Trying to avoid rush hour, I wait around (he's expecting me around 10:30am). After wasting a half hour or so, I leave the house (expecting a quick run and early arrival at his place). Unbeknownst to me, some idiot driver had chosen that morning to run into an overhead sign on the Gardiner Expressway (closing it). Needless to say, traffic was not pretty. So there I was sitting in traffic with nothing to think about except how poorly this holster had been made. Of course he has to live on Lake Shore Blvd., so there was quite literally no alternate route. And so I sat and drove and drove and sat, the whole while contemplating how to express my disappointment.
Eventually, of course, I arrived. At this point, I am clearly frustrated (at both the traffic and my disappointment with the holster). I am (in all honesty) fully prepared to pick up my squeegees and kiss my money goodbye. Stephen, of course, wants to know what's wrong with it and it becomes clear that his recollection of our discussions on the previous visit is distinctly different than my own. I try to explain a number of things to him (he doesn't seem to be getting it). I am of course getting even more frustrated as he insists that the holster he has made matches what I have drawn. My drawing clearly shows two "pockets" in the holster, each with an opening measuring 1.5 by .5 inches. But if we pretend that my penmanship is so unbelievably bad (which wouldn't be too much of a stretch) that for whatever reason that wasn't clear, the drawing also show a profile view of the holster where the pockets very clearly extend by more than the thickness of three 4mm thicknesses of leather (which while it may not necessarily be a half inch (even if you couldn't read where it says it's a half inch again there) it is clearly not even remotely close to flush (as the one he has made is). And lets take a second to inform the viewing audience that in my very first email, I specified that one of the defining characteristics was that the openings had to be 1.5 by .5 inches (and my penmanship is not an issue in typed emails). Here is a quote from that very first email.
[...] the top opening of the pockets are as close as reasonably possible to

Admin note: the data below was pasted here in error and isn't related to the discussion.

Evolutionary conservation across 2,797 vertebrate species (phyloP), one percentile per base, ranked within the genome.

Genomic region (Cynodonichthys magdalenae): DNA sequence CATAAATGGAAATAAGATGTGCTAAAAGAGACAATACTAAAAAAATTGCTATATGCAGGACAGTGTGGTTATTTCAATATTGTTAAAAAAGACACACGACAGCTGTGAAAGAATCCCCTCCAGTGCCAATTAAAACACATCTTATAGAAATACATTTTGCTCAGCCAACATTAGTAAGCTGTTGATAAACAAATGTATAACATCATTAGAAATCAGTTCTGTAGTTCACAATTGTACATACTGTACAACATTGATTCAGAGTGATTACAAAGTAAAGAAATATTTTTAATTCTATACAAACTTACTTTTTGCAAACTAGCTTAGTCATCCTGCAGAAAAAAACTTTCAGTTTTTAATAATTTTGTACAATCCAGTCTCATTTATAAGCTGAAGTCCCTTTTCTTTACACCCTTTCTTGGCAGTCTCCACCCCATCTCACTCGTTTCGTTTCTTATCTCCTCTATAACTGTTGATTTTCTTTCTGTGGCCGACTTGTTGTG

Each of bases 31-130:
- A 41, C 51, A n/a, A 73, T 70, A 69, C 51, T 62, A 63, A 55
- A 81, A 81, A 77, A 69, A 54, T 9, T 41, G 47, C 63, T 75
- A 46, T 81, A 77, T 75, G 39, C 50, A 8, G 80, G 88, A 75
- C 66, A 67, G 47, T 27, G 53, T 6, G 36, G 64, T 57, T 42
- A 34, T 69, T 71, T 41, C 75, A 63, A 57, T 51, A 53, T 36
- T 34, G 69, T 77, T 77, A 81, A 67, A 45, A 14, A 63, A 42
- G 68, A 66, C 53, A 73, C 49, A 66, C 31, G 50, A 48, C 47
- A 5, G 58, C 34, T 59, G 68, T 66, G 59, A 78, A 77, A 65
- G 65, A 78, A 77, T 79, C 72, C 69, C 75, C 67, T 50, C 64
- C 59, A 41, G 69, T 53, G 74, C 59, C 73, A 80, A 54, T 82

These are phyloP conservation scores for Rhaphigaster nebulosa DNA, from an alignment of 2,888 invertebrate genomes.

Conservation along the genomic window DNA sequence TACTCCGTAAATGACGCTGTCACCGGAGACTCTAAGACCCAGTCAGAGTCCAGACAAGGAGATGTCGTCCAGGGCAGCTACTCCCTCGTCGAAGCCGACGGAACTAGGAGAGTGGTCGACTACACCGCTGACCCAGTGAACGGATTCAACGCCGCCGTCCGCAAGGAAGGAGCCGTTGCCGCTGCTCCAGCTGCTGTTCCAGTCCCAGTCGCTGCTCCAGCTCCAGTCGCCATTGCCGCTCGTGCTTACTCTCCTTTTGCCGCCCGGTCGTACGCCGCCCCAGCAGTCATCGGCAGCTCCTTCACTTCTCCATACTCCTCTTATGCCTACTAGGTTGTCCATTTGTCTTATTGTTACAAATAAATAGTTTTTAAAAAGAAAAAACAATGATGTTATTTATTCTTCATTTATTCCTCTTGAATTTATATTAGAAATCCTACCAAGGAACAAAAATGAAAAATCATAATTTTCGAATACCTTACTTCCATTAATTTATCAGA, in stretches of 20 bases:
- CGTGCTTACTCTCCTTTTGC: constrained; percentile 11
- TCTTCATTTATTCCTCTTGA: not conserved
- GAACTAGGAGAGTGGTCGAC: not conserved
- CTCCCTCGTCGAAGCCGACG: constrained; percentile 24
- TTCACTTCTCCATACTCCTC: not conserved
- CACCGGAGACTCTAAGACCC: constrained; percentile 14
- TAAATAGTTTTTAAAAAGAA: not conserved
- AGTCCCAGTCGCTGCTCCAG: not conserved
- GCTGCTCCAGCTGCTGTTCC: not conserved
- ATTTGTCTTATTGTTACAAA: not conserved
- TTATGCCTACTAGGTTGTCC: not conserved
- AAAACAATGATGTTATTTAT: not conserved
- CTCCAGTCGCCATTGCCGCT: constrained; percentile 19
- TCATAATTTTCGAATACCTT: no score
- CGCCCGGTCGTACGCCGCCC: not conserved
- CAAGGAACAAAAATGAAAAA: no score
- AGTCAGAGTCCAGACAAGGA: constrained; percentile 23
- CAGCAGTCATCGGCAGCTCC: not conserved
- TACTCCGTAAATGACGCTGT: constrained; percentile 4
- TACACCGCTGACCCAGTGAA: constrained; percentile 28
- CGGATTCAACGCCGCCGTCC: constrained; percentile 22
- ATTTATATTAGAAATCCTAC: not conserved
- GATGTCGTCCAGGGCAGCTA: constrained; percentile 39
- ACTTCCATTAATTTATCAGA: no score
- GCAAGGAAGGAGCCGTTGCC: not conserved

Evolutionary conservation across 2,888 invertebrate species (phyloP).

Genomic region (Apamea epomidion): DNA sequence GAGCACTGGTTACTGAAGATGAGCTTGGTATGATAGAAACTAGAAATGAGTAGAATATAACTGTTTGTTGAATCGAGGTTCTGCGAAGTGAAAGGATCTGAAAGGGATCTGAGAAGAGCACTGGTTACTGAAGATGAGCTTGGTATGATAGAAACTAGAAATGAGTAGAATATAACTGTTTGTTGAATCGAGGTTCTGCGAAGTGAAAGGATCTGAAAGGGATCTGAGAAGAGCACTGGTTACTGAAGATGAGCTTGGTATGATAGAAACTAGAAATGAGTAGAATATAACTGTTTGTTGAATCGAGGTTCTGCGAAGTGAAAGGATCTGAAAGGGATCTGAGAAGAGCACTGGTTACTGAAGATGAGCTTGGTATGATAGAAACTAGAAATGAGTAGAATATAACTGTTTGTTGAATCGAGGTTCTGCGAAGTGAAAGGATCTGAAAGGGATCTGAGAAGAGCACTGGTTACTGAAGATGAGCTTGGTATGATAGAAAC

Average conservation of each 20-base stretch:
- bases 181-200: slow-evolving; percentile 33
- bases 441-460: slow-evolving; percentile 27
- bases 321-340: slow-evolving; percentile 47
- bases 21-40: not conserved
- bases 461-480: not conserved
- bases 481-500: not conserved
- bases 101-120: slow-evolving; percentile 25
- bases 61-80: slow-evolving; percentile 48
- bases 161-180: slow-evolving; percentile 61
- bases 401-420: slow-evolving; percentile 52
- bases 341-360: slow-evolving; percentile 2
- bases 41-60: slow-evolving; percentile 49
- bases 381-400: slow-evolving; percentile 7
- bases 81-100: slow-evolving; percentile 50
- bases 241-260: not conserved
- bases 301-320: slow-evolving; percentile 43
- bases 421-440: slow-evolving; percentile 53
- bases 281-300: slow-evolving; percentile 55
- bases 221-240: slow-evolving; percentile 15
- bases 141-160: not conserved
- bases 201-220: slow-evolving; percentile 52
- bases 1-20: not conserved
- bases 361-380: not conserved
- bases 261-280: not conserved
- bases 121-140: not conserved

1.5 x .5 inches and maintain "as much of that dimension as possible" down to
the bottom where they are sewn to the Base [...]
Stephen is trying to tell me why what I am asking for does not match the drawing, and I am trying to explain that all I want is precisely what is in the drawing. I try to explain not only what is wrong with it, but how to correct it. Stephen is not getting it and I am getting more frustrated. I demonstrate with a piece of paper how to do what I need done (he will later refer to this as my cone idea). Apparently Stephen see's something a little different than what I am trying to explain. Now, if you'll recall, before walking in, I was already prepared to kiss my $140 goodbye, and all of this added frustration isn't helping. I bring my hands up to my face and bury my face in my hands (dragging my hands down my face as some people will do when they are frustrated). Stephen saw something completely different.
I'll be the first to tell you that people see what they see and not necessarily what actually happens. And I have no doubt in my mind that Stephen believes that he saw me (in his words) "hit my face". At this point he demanded that I leave. I was somewhat mystified (in addition to my frustration) and he tells me that he saw me hit my face and see's this as an act of violence and demands that I leave. Any further communication is to be by email. I have only one thing to add to the conversation, but he believes that he saw what he says he saw and is no longer listening (if he was at all). Of course, I grab my old holster and squeegees and leave. I tell him not to bother with email. I'll make it myself.
Shortly after leaving I send Stephen an email to clarify that I am no longer interested in his service and there will be no need to communicate further. Stephen sends a reply stating that he would like to fix the holster for me. That my "cone idea" will work but he won't be able to sew the bottom. My response is that he clearly still does not understand (in spite of the drawings, written specs, original holster and demonstration) and if he doesn't understand after all of that then I simply have no faith in him to do the job. I tell him I will have it done by an amateur who appreciates what the end result needs to be (I am referring to myself).
After work, I dropped by the local leather store (you didn't know we had local leather stores did you?). I explained to the nice girl that I am trying to reproduce "this" (as I show her my old beaten down holster) with the bottom sewn instead of riveted She explained that it needs to be riveted as well as sewn (and why). She then kindly helped me choose the various things I would need. This trip took about 20 minutes and cost me $117 (but I have enough supplies to make probably 6 holsters).